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Is orthorexia for real?

By May 30, 2017May 29th, 2020Nutrition

At the root of this newly defined eating disorder are misconceptions about what exactly is healthy and what is not.

Almost all disordered eating is associated with various food-quantity issues or phobias about certain macronutrients such as fat, but a recent term has surfaced that is associated with food quality — orthorexia nervosa.

In clinical terms, orthorexia nervosa refers to people who are obsessed with eating healthy food with an unhealthy outcome. However, the term is often improperly used in a more general way on blogs and social media, and even in newspapers and magazines, being applied to anyone who carefully chooses to eat only healthy food. Obviously this is a case of disordered terminology or syntax, rather than an accurate characterization of disordered eating.

Orthorexia nervosa, from the Greek, translates informally to mean an obsession with food. The term may have first appeared in a 1997 article in a yoga magazine as a quote from Dr. Steven Bratman.

Orthorexia is not an official diagnosis in the Diagnostic and Statistical Manual of Mental Disorders, and not recognized as an eating disorder by the American Psychiatric Association. The term is starting to appear in published scientific journals but without consensus of its meaning. The prevailing discussions by clinicians and scientists is that orthorexia nervosa is an eating disorder associated with fanatical behavior regarding food quality, and a true obsession leading to an unhealthy outcome. However, in this context, it has not been applied to those who are self-conscious, cautious, and careful to avoid pathogenic eating.

So when and if the term is accepted into scientific circles, it will be used to describe a form of disordered eating that includes abnormal behavior that is potentially harmful, but not applicable to those people with a passion for choosing healthy food over pathogenic food.

Whether people are aware of it or not, disordered eating is a frustrating condition. It usually does not result in any true success, but often leads to excess stress or even depression, conditions people are more easily aware of.

A disorder means there’s some physical, biochemical, or mental-emotional problem, typically a combination. Depending on the seriousness of the disorder, correcting it may be accomplished by the individual through natural means or with the help of a healthcare professional. The first step, of course, is for the individual to understand that there is a genuine problem, and he or she has the desire to remedy it.

See my previous articles on disordered eating, part 1 and part 2.

The spectrum of disordered eating is wide, going from mild, almost unnoticeable problems — subclinical disordered eating — to the serious more recognized clinical conditions.

Subclinical Disordered Eating

As noted above, those with eating and food problems who don’t neatly fit into the criteria for named conditions are classified as having a subclinical eating disorder. This condition may exist early in life — during adolescence or even younger — with at least three possible outcomes:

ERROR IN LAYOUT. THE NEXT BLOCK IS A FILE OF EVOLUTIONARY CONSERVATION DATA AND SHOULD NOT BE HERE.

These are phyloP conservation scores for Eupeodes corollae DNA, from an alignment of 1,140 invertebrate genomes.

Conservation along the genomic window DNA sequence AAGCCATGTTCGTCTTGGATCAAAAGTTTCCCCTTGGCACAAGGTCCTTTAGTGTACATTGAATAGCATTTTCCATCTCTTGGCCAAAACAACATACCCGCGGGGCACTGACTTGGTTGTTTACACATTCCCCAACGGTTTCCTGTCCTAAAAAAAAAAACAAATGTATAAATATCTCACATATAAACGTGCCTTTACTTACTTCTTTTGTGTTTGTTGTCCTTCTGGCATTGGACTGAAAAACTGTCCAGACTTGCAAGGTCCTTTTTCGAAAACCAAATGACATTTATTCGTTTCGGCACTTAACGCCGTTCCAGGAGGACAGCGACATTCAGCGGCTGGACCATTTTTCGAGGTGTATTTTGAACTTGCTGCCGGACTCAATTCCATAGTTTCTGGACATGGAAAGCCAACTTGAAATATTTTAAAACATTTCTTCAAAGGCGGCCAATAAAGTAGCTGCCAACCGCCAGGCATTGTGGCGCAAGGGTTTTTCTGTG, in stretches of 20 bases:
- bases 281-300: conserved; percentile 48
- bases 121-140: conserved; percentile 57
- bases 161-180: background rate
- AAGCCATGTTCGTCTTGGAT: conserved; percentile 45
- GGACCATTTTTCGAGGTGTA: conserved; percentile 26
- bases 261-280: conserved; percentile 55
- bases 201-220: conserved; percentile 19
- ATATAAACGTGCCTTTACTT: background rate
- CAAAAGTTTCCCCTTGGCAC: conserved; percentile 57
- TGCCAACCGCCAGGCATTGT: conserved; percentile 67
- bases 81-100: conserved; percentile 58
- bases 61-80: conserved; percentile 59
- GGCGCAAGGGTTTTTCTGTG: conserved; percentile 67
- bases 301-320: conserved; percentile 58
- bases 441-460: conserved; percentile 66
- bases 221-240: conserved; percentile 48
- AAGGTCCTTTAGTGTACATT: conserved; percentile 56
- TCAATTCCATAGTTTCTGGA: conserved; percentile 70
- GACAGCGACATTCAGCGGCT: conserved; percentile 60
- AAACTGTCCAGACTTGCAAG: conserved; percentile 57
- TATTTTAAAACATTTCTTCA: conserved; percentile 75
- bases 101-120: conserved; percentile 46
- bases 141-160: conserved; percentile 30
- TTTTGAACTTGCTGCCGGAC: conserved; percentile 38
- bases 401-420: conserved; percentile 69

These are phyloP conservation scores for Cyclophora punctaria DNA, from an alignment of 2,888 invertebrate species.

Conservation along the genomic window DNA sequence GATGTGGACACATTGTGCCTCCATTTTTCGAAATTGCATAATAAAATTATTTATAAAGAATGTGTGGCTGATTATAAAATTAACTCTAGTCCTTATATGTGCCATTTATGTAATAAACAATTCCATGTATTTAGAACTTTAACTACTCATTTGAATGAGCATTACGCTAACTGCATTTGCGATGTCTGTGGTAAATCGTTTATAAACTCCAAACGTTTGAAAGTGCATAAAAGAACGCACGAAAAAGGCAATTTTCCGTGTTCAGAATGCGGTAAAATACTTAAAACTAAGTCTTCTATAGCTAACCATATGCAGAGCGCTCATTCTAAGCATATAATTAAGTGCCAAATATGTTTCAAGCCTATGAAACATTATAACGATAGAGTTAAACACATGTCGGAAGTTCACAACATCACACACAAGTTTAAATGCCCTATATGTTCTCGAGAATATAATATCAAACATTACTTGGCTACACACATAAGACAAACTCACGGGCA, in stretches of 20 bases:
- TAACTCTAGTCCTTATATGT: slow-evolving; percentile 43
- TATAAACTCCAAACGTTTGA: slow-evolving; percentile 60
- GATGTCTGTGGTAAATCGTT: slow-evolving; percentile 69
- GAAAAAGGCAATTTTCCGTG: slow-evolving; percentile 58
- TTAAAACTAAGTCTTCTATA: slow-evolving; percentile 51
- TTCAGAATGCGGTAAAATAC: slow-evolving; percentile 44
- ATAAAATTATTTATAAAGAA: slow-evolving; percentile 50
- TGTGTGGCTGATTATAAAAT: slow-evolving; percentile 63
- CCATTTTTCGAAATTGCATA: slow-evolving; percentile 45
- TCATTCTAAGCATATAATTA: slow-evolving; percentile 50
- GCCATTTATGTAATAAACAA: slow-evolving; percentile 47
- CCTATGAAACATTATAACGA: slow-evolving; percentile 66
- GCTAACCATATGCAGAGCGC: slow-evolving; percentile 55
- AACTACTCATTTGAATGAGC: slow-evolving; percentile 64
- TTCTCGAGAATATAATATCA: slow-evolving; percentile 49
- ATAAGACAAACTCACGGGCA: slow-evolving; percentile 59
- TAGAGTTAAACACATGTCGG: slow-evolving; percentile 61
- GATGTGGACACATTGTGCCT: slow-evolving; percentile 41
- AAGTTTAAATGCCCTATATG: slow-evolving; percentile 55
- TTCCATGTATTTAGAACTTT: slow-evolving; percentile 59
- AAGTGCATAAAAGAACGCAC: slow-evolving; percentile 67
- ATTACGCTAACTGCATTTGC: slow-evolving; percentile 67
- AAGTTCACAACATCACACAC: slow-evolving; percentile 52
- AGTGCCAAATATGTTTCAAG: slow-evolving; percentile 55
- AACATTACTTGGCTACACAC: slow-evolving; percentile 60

• The problem precedes a more serious well-defined clinical mental illness.
  • The condition remains a less-defined subclinical problem
  • The problem is resolved.

For those people with a subclinical eating disorder, it may not be recognized as a problem. While many unhealthy attitudes about food may be considered “normal” for athletes or those on a diet, some experts still consider this condition to be a risk factor for more serious clinical eating disorders.

Clinical Disordered Eating

Disordered eating is a complex issue which I’ve discussed previously, but in review here are the diagnostic criteria for the two most common clinical disorders:

  • In the case of anorexia nervosa, the criteria include a refusal to maintain body weight at healthy levels, an abnormal fear of gaining weight or body fat, a disturbed image of one’s body, and the denial of the seriousness of one’s condition. In females this may also include amenorrhea (the absence of menstrual bleeding) or oligomenorrhea (a menstrual cycle between 35 and 90 days), and in younger adolescents, delayed menarche (onset of first period). These patients are classified into the food-restricting type or the binge-eating/purging type.
  • The criteria for the diagnosis of bulimia nervosa include recurrent episodes of binge eating (quickly eating large amounts of food) followed by vomiting (purging), which leads to more binge eating. The classification includes the purging and non-purging type.

Today there are many fad diets ranging from the “caveman diet” and people who do not eat plant foods at all, to vegetarians and vegans, and even “fruitarians,” who only eat raw fruits. Perhaps the ultimate is breatharianism, which advocates not eating at all. Do these qualify as orthorexia?

I’ll let you decide, but clearly choosing to eat truly healthy foods in proper amounts and proportion is not extreme, and has zero potential to harm one’s health. Of course avoiding all junk food, including those made with processed grains and sugar is not orthorexic behavior.

If you are still confused about just exactly constitutes a healthy diet, there is plenty of scientific evidence to back the notion of eating mostly plant-based foods — at least 10 servings of vegetables and fruit per day — with smaller amounts of animal-based foods such as healthy meats, eggs and dairy products like butter and cream, and healthy fats from olives and coconuts.